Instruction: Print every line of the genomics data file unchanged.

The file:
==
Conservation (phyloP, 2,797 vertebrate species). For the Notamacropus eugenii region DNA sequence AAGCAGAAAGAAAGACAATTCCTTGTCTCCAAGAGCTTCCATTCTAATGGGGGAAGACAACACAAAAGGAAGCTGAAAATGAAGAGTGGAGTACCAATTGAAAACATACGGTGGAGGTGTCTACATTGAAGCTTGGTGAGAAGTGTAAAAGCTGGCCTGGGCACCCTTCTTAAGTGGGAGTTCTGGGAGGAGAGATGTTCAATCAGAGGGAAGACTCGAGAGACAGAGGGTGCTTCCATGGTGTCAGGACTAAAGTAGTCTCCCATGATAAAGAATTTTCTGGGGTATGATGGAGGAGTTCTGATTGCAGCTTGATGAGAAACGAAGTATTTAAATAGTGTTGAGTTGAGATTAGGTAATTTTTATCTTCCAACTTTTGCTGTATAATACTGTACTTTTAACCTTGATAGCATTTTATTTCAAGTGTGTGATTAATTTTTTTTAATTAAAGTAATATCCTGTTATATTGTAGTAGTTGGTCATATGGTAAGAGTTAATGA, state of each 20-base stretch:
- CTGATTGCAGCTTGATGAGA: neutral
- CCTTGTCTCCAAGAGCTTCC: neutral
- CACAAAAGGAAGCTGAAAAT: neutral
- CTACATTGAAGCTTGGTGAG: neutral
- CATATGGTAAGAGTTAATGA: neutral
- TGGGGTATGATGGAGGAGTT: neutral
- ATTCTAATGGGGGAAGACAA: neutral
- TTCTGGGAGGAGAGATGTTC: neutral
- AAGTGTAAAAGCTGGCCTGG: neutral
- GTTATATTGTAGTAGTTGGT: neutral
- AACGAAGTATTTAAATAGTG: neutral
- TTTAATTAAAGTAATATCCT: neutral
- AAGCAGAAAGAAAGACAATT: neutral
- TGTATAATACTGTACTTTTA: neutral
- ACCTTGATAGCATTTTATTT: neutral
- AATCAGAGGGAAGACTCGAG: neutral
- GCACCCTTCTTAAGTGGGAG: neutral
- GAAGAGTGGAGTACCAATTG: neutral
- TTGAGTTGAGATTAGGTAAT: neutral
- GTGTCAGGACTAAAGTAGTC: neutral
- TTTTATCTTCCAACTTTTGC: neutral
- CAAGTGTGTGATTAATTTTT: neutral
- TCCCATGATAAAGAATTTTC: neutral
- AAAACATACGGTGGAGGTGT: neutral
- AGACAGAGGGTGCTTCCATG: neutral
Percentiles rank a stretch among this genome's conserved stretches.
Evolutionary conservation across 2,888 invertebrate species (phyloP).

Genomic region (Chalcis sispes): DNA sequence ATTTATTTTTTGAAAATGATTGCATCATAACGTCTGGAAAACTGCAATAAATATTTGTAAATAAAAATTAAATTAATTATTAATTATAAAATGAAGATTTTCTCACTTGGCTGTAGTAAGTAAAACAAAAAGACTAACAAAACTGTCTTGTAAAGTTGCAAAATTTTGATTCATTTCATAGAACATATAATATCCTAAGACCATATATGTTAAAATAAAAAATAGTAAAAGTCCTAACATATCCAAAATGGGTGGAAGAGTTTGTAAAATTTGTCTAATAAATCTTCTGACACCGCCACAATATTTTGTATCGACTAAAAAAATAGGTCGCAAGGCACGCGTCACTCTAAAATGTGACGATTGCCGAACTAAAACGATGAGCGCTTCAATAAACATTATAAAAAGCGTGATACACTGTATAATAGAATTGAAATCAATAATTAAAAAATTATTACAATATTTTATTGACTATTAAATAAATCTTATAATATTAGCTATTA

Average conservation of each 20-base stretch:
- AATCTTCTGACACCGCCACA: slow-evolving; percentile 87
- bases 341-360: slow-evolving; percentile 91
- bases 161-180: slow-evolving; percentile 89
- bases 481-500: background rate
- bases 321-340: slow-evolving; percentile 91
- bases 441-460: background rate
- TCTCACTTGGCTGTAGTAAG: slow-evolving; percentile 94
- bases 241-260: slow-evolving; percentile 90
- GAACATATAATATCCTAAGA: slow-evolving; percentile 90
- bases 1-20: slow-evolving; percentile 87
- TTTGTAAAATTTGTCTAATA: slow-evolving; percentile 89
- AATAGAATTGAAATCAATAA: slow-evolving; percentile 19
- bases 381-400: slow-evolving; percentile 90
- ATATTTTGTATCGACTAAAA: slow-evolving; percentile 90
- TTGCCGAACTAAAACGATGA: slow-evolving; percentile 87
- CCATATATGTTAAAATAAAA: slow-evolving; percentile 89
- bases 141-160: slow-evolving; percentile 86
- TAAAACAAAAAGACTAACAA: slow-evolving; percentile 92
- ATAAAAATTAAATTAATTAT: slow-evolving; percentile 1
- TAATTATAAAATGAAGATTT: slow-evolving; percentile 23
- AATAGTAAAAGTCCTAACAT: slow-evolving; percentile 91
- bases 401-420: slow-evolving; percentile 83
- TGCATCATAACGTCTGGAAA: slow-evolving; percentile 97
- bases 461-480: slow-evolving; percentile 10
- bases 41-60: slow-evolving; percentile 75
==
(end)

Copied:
Conservation (phyloP, 2,797 vertebrate species). For the Notamacropus eugenii region DNA sequence AAGCAGAAAGAAAGACAATTCCTTGTCTCCAAGAGCTTCCATTCTAATGGGGGAAGACAACACAAAAGGAAGCTGAAAATGAAGAGTGGAGTACCAATTGAAAACATACGGTGGAGGTGTCTACATTGAAGCTTGGTGAGAAGTGTAAAAGCTGGCCTGGGCACCCTTCTTAAGTGGGAGTTCTGGGAGGAGAGATGTTCAATCAGAGGGAAGACTCGAGAGACAGAGGGTGCTTCCATGGTGTCAGGACTAAAGTAGTCTCCCATGATAAAGAATTTTCTGGGGTATGATGGAGGAGTTCTGATTGCAGCTTGATGAGAAACGAAGTATTTAAATAGTGTTGAGTTGAGATTAGGTAATTTTTATCTTCCAACTTTTGCTGTATAATACTGTACTTTTAACCTTGATAGCATTTTATTTCAAGTGTGTGATTAATTTTTTTTAATTAAAGTAATATCCTGTTATATTGTAGTAGTTGGTCATATGGTAAGAGTTAATGA, state of each 20-base stretch:
- CTGATTGCAGCTTGATGAGA: neutral
- CCTTGTCTCCAAGAGCTTCC: neutral
- CACAAAAGGAAGCTGAAAAT: neutral
- CTACATTGAAGCTTGGTGAG: neutral
- CATATGGTAAGAGTTAATGA: neutral
- TGGGGTATGATGGAGGAGTT: neutral
- ATTCTAATGGGGGAAGACAA: neutral
- TTCTGGGAGGAGAGATGTTC: neutral
- AAGTGTAAAAGCTGGCCTGG: neutral
- GTTATATTGTAGTAGTTGGT: neutral
- AACGAAGTATTTAAATAGTG: neutral
- TTTAATTAAAGTAATATCCT: neutral
- AAGCAGAAAGAAAGACAATT: neutral
- TGTATAATACTGTACTTTTA: neutral
- ACCTTGATAGCATTTTATTT: neutral
- AATCAGAGGGAAGACTCGAG: neutral
- GCACCCTTCTTAAGTGGGAG: neutral
- GAAGAGTGGAGTACCAATTG: neutral
- TTGAGTTGAGATTAGGTAAT: neutral
- GTGTCAGGACTAAAGTAGTC: neutral
- TTTTATCTTCCAACTTTTGC: neutral
- CAAGTGTGTGATTAATTTTT: neutral
- TCCCATGATAAAGAATTTTC: neutral
- AAAACATACGGTGGAGGTGT: neutral
- AGACAGAGGGTGCTTCCATG: neutral
Percentiles rank a stretch among this genome's conserved stretches.
Evolutionary conservation across 2,888 invertebrate species (phyloP).

Genomic region (Chalcis sispes): DNA sequence ATTTATTTTTTGAAAATGATTGCATCATAACGTCTGGAAAACTGCAATAAATATTTGTAAATAAAAATTAAATTAATTATTAATTATAAAATGAAGATTTTCTCACTTGGCTGTAGTAAGTAAAACAAAAAGACTAACAAAACTGTCTTGTAAAGTTGCAAAATTTTGATTCATTTCATAGAACATATAATATCCTAAGACCATATATGTTAAAATAAAAAATAGTAAAAGTCCTAACATATCCAAAATGGGTGGAAGAGTTTGTAAAATTTGTCTAATAAATCTTCTGACACCGCCACAATATTTTGTATCGACTAAAAAAATAGGTCGCAAGGCACGCGTCACTCTAAAATGTGACGATTGCCGAACTAAAACGATGAGCGCTTCAATAAACATTATAAAAAGCGTGATACACTGTATAATAGAATTGAAATCAATAATTAAAAAATTATTACAATATTTTATTGACTATTAAATAAATCTTATAATATTAGCTATTA

Average conservation of each 20-base stretch:
- AATCTTCTGACACCGCCACA: slow-evolving; percentile 87
- bases 341-360: slow-evolving; percentile 91
- bases 161-180: slow-evolving; percentile 89
- bases 481-500: background rate
- bases 321-340: slow-evolving; percentile 91
- bases 441-460: background rate
- TCTCACTTGGCTGTAGTAAG: slow-evolving; percentile 94
- bases 241-260: slow-evolving; percentile 90
- GAACATATAATATCCTAAGA: slow-evolving; percentile 90
- bases 1-20: slow-evolving; percentile 87
- TTTGTAAAATTTGTCTAATA: slow-evolving; percentile 89
- AATAGAATTGAAATCAATAA: slow-evolving; percentile 19
- bases 381-400: slow-evolving; percentile 90
- ATATTTTGTATCGACTAAAA: slow-evolving; percentile 90
- TTGCCGAACTAAAACGATGA: slow-evolving; percentile 87
- CCATATATGTTAAAATAAAA: slow-evolving; percentile 89
- bases 141-160: slow-evolving; percentile 86
- TAAAACAAAAAGACTAACAA: slow-evolving; percentile 92
- ATAAAAATTAAATTAATTAT: slow-evolving; percentile 1
- TAATTATAAAATGAAGATTT: slow-evolving; percentile 23
- AATAGTAAAAGTCCTAACAT: slow-evolving; percentile 91
- bases 401-420: slow-evolving; percentile 83
- TGCATCATAACGTCTGGAAA: slow-evolving; percentile 97
- bases 461-480: slow-evolving; percentile 10
- bases 41-60: slow-evolving; percentile 75